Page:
36 Facts About Darick Robertson


Darick W Robertson is an American artist best known for his work as a comic book illustrator on series he co-created, notably Transmetropolitan and The Boys.


Darick Robertson read Gold Key Comics found at the local barbershop and before long his father drove him to Palo Alto where young Robertson could buy weekly comics such as Flash and Spider-Man.


Darick Robertson cites Paul Smith, George Perez, Jose Luis Garcia-Lopez, Neal Adams, Joe Kubert and Bernie Wrightson as early formative influences on his craft, and states it was Brian Bolland's work on Camelot 3000 that defined for him what a comic artist could aspire to.


Darick Robertson cites Frank Miller as a hero, and hopes to eventually emulate Miller's success as both an artist and a writer.


Darick Robertson created his first comic book at the age of 17 while still in school and working as a bill collector.


Darick Robertson showed his new work, drawn on typing paper in ball-point pen, to Michio Okamura, an inker working as a security guard in the same building as the collection agency.


Darick Robertson then took the finished pages to Tibor Sardy, owner of Peninsula Comics in San Mateo California.


Years after the series ended people still ask Darick Robertson to confirm he was the creator of Space Beaver.


Darick Robertson illustrated "Spider-man: the Power of Terror", "Spider-Man: The Final Adventure" and a Spider-Man story written by Stan Lee and inked by George Perez.


Darick Robertson's career continued as a key creator on Malibu Comics's Ultraverse comic line.


At Malibu Darick Robertson co-created and designed the character Nightman, and both wrote and created the character Ripfire.


Darick Robertson now faced a difficult choice in turning down the opportunity to draw Spider-Man monthly.


Ironically, despite Ellis's enthusiasm for Darick Robertson's work, and the hard choice he made turning down Spider-Man, Darick Robertson had difficulty overcoming an initial editorial perception that he was a superhero artist.


Yet after a number of concept sketches and taking a firm stand, and submitting the first four pages of pencils for the first issue, Darick Robertson was confirmed as the book's artist.


Darick Robertson even modeled Spider's ex-wife on his own wife, operating under the request that if she was drawn into the book, she didn't want the character to be anything like herself.


Darick Robertson is behind the creation of Transmetropolitan's iconic gecko eating two headed cat.


Darick Robertson drew the cat into an alley panel after considering what strays might exist in the future.


Darick Robertson called working on Transmetropolitan a rewarding experience, citing the critical acclaim, continued popularity of the characters and unique fandom.


Darick Robertson expresses fond memories of Ellis's scripts but he has no desire to return to Transmetropolitan.


In 2002, after Transmetropolitan ended, Darick Robertson found his schedule opening up again for new projects.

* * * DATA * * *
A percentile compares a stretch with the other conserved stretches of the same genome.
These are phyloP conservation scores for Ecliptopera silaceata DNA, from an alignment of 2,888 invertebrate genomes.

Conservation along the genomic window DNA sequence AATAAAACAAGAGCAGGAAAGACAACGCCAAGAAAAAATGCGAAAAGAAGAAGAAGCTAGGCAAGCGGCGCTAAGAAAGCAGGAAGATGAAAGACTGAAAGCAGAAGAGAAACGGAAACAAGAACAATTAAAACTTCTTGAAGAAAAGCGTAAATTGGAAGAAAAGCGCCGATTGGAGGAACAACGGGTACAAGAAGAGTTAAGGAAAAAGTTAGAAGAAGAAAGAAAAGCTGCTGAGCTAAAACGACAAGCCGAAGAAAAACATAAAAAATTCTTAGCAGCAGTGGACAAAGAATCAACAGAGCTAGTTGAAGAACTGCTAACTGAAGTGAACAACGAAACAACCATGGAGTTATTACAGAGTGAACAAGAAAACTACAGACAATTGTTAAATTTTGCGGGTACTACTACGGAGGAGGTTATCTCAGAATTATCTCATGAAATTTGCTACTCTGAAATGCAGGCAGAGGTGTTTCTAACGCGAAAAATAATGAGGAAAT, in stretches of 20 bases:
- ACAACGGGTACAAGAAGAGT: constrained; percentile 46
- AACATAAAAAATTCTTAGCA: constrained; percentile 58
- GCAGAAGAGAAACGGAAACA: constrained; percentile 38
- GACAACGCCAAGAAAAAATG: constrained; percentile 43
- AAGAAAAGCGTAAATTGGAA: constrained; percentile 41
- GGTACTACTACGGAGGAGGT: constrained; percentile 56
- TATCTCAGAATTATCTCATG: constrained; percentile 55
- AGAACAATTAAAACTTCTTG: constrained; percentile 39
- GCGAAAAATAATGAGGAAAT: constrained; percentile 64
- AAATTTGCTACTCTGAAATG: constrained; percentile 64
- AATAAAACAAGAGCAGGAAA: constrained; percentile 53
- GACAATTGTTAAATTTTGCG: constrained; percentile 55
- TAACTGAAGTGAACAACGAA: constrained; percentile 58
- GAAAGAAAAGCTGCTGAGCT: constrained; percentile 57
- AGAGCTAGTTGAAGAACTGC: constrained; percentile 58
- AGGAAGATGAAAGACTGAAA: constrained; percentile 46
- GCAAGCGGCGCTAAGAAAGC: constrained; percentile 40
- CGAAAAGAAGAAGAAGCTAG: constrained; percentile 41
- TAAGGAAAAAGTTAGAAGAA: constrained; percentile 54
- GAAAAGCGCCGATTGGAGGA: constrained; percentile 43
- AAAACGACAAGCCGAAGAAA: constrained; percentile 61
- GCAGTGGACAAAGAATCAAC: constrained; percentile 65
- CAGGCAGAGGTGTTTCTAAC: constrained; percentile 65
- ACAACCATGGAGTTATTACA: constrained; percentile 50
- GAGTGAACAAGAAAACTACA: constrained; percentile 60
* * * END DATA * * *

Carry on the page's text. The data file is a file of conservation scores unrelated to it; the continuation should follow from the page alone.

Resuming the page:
Darick Robertson was instrumental in Marvel's launch of the Marvel MAX mature imprint.


Alongside writer Garth Ennis, who Darick Robertson had met through Warren Ellis, Darick Robertson worked on Fury, a hard-edged modern take on the seminal Marvel comics spy character Nick Fury which Rolling Stone hailed as "cool comic of the year".


Darick Robertson illustrated Spider-Man: Sweet Charity with veteran television writer Ron Zimmerman.


Darick Robertson soon collaborated again with Garth Ennis, illustrating the Ennis's 2002 run on the Marvel Knights Punisher series, in which Wolverine was mutilated by little people The next major collaboration between Darick Robertson and Garth Ennis was Punisher: Born.


Darick Robertson states the Marvel request made him unhappy, but it was a company-wide choice and did not require his work to mimic the appearance of the actor exactly.


Darick Robertson worked on Wolverine for 14 issues.


Darick Robertson, a stated lifelong fan of X-Man character Nightcrawler, was nominated by Marvel Editor Cebulski, Darick Robertson's collaborator on X-Men Unlimited, as the artist for the fan-favorite character's first ongoing series.


Darick Robertson stated "it became obvious that DC was not the right home for The Boys," though he thanked Scott Dunbier and Ben Abernathy at Wildstorm for their support.


Subsequently, Columbia put The Boys into turnaround and it was picked up by Paramount Pictures Darick Robertson left the monthly art chores on The Boys with issue 43.


Darick Robertson focused his attention on the six issue origin story "Butcher, Baker, Candlestick Maker" that focused on the BOYS central character Billy Butcher.


Darick Robertson wrote and drew The Weight of the Crown, a Conan the Barbarian one-shot for Dark Horse comics, released in January 2010, as well as a 16-page prequel to the story, originally published by Dark Horse Presents entitled "The Mad King Of Gaul".


Darick Robertson wrote: The CBLDF Presents Liberty Annual 2010 Annual 2010, The CBLDF Presents: Liberty Comics, Annual 2010, Malibu Signature Series.


In 2013 Darick Robertson launched the 5-issue series Ballistic, "a psychedelic, transreal, hard sci-fi adventure" with co-creator and writer Adam Egypt Mortimer, from Black Mask Studios.


On September 9,2020, Grasshopper Manufacture's official Twitter page confirmed that Darick Robertson would contribute to No More Heroes III's promotional material by providing several illustrations and designed the game's cover art.


Darick Robertson is one of the few western guest artists to join the development team of the game.


In 2021, Darick Robertson drew the series Space Bastards written by Eric Peterson and Joe Aubrey with additional art by Simon Bisley.